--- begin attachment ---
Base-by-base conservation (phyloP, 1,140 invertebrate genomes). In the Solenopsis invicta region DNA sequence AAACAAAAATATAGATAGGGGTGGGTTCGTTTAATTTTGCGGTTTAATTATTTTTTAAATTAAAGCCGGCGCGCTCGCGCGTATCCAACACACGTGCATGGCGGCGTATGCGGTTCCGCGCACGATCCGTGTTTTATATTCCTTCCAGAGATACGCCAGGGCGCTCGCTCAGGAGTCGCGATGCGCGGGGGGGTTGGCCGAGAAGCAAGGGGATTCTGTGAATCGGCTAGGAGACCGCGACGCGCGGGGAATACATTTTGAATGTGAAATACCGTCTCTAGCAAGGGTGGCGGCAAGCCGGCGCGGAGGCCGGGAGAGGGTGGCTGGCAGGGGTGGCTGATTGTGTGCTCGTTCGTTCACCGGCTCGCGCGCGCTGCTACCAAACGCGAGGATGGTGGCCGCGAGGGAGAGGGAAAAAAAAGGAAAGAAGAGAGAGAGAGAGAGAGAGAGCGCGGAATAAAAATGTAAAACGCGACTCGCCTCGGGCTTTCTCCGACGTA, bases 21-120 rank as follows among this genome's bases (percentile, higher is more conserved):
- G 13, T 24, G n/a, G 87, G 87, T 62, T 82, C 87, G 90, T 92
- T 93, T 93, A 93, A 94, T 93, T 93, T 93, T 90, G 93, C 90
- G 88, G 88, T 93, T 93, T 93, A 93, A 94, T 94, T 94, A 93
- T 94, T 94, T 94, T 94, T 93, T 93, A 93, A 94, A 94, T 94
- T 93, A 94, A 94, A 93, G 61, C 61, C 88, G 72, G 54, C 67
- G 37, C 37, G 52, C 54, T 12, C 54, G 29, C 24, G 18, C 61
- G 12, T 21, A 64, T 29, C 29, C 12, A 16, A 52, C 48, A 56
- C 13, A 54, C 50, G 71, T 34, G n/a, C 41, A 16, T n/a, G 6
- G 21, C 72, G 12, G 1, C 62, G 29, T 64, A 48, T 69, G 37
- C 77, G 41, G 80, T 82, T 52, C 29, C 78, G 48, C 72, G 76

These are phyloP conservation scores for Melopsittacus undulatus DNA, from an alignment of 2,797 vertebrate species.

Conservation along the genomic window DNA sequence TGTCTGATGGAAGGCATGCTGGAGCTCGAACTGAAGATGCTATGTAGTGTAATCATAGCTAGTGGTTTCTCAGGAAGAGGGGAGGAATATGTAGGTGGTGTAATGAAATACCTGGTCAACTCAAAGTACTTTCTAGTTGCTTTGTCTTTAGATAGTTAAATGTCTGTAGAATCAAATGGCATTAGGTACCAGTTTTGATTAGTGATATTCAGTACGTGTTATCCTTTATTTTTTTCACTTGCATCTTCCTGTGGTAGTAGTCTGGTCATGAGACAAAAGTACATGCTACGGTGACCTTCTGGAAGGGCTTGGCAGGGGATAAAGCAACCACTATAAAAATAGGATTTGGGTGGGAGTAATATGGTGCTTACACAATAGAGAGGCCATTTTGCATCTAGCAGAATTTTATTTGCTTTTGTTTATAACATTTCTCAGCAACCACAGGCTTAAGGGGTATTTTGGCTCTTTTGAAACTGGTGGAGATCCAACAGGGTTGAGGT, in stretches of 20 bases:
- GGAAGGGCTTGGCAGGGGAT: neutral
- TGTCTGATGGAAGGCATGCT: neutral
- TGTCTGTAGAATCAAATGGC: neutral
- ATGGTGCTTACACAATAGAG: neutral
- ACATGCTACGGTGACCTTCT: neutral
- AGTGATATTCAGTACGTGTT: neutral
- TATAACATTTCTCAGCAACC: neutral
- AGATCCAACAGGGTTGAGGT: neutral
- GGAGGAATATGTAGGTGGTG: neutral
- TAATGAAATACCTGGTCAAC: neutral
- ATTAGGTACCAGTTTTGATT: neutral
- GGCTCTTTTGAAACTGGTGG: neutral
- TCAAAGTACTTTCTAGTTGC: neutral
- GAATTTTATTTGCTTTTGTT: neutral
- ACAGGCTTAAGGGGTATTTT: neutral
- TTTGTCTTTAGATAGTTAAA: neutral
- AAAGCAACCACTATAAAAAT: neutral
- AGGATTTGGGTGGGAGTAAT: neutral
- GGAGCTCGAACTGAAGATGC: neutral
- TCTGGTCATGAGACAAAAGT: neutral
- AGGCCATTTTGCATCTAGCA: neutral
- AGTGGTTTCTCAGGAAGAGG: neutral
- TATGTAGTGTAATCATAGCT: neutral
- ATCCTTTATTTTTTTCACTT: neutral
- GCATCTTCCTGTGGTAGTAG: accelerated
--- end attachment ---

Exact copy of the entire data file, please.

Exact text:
Base-by-base conservation (phyloP, 1,140 invertebrate genomes). In the Solenopsis invicta region DNA sequence AAACAAAAATATAGATAGGGGTGGGTTCGTTTAATTTTGCGGTTTAATTATTTTTTAAATTAAAGCCGGCGCGCTCGCGCGTATCCAACACACGTGCATGGCGGCGTATGCGGTTCCGCGCACGATCCGTGTTTTATATTCCTTCCAGAGATACGCCAGGGCGCTCGCTCAGGAGTCGCGATGCGCGGGGGGGTTGGCCGAGAAGCAAGGGGATTCTGTGAATCGGCTAGGAGACCGCGACGCGCGGGGAATACATTTTGAATGTGAAATACCGTCTCTAGCAAGGGTGGCGGCAAGCCGGCGCGGAGGCCGGGAGAGGGTGGCTGGCAGGGGTGGCTGATTGTGTGCTCGTTCGTTCACCGGCTCGCGCGCGCTGCTACCAAACGCGAGGATGGTGGCCGCGAGGGAGAGGGAAAAAAAAGGAAAGAAGAGAGAGAGAGAGAGAGAGAGCGCGGAATAAAAATGTAAAACGCGACTCGCCTCGGGCTTTCTCCGACGTA, bases 21-120 rank as follows among this genome's bases (percentile, higher is more conserved):
- G 13, T 24, G n/a, G 87, G 87, T 62, T 82, C 87, G 90, T 92
- T 93, T 93, A 93, A 94, T 93, T 93, T 93, T 90, G 93, C 90
- G 88, G 88, T 93, T 93, T 93, A 93, A 94, T 94, T 94, A 93
- T 94, T 94, T 94, T 94, T 93, T 93, A 93, A 94, A 94, T 94
- T 93, A 94, A 94, A 93, G 61, C 61, C 88, G 72, G 54, C 67
- G 37, C 37, G 52, C 54, T 12, C 54, G 29, C 24, G 18, C 61
- G 12, T 21, A 64, T 29, C 29, C 12, A 16, A 52, C 48, A 56
- C 13, A 54, C 50, G 71, T 34, G n/a, C 41, A 16, T n/a, G 6
- G 21, C 72, G 12, G 1, C 62, G 29, T 64, A 48, T 69, G 37
- C 77, G 41, G 80, T 82, T 52, C 29, C 78, G 48, C 72, G 76

These are phyloP conservation scores for Melopsittacus undulatus DNA, from an alignment of 2,797 vertebrate species.

Conservation along the genomic window DNA sequence TGTCTGATGGAAGGCATGCTGGAGCTCGAACTGAAGATGCTATGTAGTGTAATCATAGCTAGTGGTTTCTCAGGAAGAGGGGAGGAATATGTAGGTGGTGTAATGAAATACCTGGTCAACTCAAAGTACTTTCTAGTTGCTTTGTCTTTAGATAGTTAAATGTCTGTAGAATCAAATGGCATTAGGTACCAGTTTTGATTAGTGATATTCAGTACGTGTTATCCTTTATTTTTTTCACTTGCATCTTCCTGTGGTAGTAGTCTGGTCATGAGACAAAAGTACATGCTACGGTGACCTTCTGGAAGGGCTTGGCAGGGGATAAAGCAACCACTATAAAAATAGGATTTGGGTGGGAGTAATATGGTGCTTACACAATAGAGAGGCCATTTTGCATCTAGCAGAATTTTATTTGCTTTTGTTTATAACATTTCTCAGCAACCACAGGCTTAAGGGGTATTTTGGCTCTTTTGAAACTGGTGGAGATCCAACAGGGTTGAGGT, in stretches of 20 bases:
- GGAAGGGCTTGGCAGGGGAT: neutral
- TGTCTGATGGAAGGCATGCT: neutral
- TGTCTGTAGAATCAAATGGC: neutral
- ATGGTGCTTACACAATAGAG: neutral
- ACATGCTACGGTGACCTTCT: neutral
- AGTGATATTCAGTACGTGTT: neutral
- TATAACATTTCTCAGCAACC: neutral
- AGATCCAACAGGGTTGAGGT: neutral
- GGAGGAATATGTAGGTGGTG: neutral
- TAATGAAATACCTGGTCAAC: neutral
- ATTAGGTACCAGTTTTGATT: neutral
- GGCTCTTTTGAAACTGGTGG: neutral
- TCAAAGTACTTTCTAGTTGC: neutral
- GAATTTTATTTGCTTTTGTT: neutral
- ACAGGCTTAAGGGGTATTTT: neutral
- TTTGTCTTTAGATAGTTAAA: neutral
- AAAGCAACCACTATAAAAAT: neutral
- AGGATTTGGGTGGGAGTAAT: neutral
- GGAGCTCGAACTGAAGATGC: neutral
- TCTGGTCATGAGACAAAAGT: neutral
- AGGCCATTTTGCATCTAGCA: neutral
- AGTGGTTTCTCAGGAAGAGG: neutral
- TATGTAGTGTAATCATAGCT: neutral
- ATCCTTTATTTTTTTCACTT: neutral
- GCATCTTCCTGTGGTAGTAG: accelerated